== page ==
Published October 24, 2021

The Way I See It

Written by
Kim Fundingsland
| The Dakotan
In the opinion of Kim Fundingsland
In the opinion of Kim Fundingsland

A well regulated militia being necessary to the security of a free state, the right of the people to keep and bear arms shall not be infringed. Second Amendment, U.S. Constitution

Gun control. Get rid of the second amendment. After all, it’s so outdated anyway.

Really? Change the Bill of Rights to the United States Constitution? Surrender a right guaranteed to all U.S. citizens?

Sounds crazy, but it’s not, especially when considering our current political climate.

The desire for some to enact “gun control," even going so far as to advocate confiscation of firearms, is a reaction to gun violence, which is universally abhorred regardless of whether a person is pro or anti-gun. However, sharp disagreement begins when it comes to taking away a right guaranteed to every U.S. citizen.

Our founding fathers placed so much importance on the “right to keep and bear arms” that they placed it second only to freedom of religion and speech. Again, they made it a right that “shall not be infringed.” It was that important. Still is.

While times have certainly changed since the Bill of Rights was adopted, the first 10 amendments remain a cornerstone of our Republic. Those 10 amendments remain an integral part of the foundation of the United States. A citizen’s Bill of Rights sets us apart from the rest of the world. It is what people elsewhere dream about, rights guaranteed to every U.S. citizen.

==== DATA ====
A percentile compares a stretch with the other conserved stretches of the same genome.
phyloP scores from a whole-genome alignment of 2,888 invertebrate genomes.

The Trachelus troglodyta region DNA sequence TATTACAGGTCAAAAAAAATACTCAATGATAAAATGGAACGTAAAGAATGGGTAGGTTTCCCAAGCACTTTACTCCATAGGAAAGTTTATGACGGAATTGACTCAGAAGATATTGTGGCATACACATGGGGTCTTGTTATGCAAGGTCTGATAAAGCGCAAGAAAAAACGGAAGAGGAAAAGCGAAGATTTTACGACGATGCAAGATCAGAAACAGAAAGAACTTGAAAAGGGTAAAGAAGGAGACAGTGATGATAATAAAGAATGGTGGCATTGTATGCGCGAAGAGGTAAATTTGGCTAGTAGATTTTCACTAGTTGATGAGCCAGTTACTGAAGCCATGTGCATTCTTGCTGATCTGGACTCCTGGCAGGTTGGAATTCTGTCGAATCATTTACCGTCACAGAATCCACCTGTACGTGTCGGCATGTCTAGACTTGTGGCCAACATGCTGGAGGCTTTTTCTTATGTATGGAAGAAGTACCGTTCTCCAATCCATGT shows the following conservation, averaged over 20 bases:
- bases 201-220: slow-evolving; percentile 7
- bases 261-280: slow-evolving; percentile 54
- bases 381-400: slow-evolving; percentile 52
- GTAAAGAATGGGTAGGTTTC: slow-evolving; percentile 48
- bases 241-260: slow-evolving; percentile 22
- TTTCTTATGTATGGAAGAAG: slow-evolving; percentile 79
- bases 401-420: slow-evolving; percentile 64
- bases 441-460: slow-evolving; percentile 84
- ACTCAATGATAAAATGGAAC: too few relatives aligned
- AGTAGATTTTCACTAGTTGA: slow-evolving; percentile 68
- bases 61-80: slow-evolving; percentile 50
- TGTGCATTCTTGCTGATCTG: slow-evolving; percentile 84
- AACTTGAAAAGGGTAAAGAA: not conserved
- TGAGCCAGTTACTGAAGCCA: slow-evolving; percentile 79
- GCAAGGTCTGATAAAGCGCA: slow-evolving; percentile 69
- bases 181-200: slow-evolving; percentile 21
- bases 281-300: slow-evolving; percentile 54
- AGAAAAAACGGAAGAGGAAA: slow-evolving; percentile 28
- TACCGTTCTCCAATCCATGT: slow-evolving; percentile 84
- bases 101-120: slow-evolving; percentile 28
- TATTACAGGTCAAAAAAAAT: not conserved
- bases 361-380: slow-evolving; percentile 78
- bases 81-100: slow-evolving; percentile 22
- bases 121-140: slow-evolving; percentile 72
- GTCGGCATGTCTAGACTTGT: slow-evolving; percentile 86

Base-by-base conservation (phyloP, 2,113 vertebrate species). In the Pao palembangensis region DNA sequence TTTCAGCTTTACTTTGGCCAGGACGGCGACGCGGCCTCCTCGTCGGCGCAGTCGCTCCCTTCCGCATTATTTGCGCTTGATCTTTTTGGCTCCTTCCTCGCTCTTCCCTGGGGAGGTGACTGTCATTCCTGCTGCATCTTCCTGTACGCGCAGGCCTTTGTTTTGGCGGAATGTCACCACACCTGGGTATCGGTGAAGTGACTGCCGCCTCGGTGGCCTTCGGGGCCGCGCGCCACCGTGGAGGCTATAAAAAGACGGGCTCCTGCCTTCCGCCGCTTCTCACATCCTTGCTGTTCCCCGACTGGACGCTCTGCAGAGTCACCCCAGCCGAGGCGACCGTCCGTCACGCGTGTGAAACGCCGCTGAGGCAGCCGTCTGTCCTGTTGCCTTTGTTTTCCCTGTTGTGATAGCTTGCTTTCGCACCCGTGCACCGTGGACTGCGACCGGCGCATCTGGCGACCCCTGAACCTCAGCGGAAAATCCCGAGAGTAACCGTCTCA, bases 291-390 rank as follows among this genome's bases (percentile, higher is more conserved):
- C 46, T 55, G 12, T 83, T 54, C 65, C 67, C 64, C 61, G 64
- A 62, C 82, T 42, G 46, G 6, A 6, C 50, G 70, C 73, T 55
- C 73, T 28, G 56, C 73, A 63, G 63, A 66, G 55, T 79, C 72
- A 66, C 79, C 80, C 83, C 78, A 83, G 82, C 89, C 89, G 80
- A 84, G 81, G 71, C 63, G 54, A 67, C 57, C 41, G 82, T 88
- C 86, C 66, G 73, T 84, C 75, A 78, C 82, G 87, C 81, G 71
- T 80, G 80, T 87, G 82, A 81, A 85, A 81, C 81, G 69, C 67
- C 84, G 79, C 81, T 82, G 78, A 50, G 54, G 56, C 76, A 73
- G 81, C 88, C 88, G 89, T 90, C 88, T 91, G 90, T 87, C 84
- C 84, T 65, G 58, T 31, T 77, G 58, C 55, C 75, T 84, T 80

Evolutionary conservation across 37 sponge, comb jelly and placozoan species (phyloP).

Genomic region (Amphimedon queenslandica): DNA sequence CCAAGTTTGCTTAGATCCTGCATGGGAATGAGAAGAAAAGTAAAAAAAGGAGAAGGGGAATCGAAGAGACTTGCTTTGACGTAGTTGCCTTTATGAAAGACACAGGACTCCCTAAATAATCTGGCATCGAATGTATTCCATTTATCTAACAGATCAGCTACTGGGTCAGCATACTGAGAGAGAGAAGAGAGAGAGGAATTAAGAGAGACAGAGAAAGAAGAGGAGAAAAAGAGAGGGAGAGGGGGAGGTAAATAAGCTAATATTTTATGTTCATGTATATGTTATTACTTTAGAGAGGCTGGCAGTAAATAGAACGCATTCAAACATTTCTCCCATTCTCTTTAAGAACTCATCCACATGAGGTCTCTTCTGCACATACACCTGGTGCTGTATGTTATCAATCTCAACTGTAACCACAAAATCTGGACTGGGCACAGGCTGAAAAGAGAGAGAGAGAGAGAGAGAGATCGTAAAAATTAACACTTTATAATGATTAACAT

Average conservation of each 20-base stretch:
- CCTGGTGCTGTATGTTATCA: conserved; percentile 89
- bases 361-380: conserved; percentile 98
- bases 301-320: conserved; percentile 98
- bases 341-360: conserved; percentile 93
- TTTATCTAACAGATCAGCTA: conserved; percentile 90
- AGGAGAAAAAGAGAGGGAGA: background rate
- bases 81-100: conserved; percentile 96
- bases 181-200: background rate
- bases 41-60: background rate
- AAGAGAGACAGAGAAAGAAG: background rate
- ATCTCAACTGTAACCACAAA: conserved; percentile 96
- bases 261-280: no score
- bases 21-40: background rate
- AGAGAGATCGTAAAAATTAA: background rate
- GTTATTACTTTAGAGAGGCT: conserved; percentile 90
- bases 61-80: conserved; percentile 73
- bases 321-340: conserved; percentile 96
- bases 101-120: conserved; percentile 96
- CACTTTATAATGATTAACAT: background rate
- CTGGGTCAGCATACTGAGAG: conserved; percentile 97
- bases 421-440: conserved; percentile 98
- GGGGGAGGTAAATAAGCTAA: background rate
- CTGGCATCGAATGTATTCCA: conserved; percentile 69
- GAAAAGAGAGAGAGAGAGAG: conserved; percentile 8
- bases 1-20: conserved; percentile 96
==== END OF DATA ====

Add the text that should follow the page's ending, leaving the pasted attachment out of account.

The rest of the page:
I was reminded of that rather vividly a few years ago when visiting with an immigrant from Russia. He told me he was one of two people in his Russian village that were granted, by lottery, an opportunity to leave that country. This he did at the encouragement of his wife and family who had to remain in Russia. He obtained his U.S. citizenship, learning about our history and government in the process.

While he missed his family, he explained that he would never go back to Russia. What he found in America was something he didn’t have in his home country – rights and freedom. He couldn’t believe how Americans travel about, visit stores, exercise their freedom of speech, and have rights protected by the Constitution. You could see the joy in his eyes. He was free of the restrictions many others in the world endure every day.

That there were people willing to give up rights was sheer madness to him. Incredible and unbelievable. I’ll never forget the complete sincerity in his words, how appreciative he was for a new way of life. It reaffirmed what I’ve always known to be true, the U.S. is unique to the world, and rights and freedom cannot be taken for granted.

So much importance was placed on the Bill of Rights that Article 5 of the Constitution requires a two-thirds vote by both the Senate and House of Representatives, or two-thirds of all State Legislatures, to even propose a change. Ratification of a proposed change requires a three-fourths majority, an even higher threshold, and a clear testament to how important citizens’ rights were to the formation of our Republic.

Repeal the second amendment? Give up a right explicitly protected in the Constitution? Then what? Give up more rights? Toss out freedom of speech, freedom of the press? How about unreasonable search and seizure?

Changing the U.S. Constitution, particularly the Bill of Rights, is very serious business that can have an adverse effect on all U.S. citizens. Worse yet, giving up a right protected by the Constitution will pave the way for other such actions in the future and fundamentally change the reasons why the U.S. way of life is the envy of the world.

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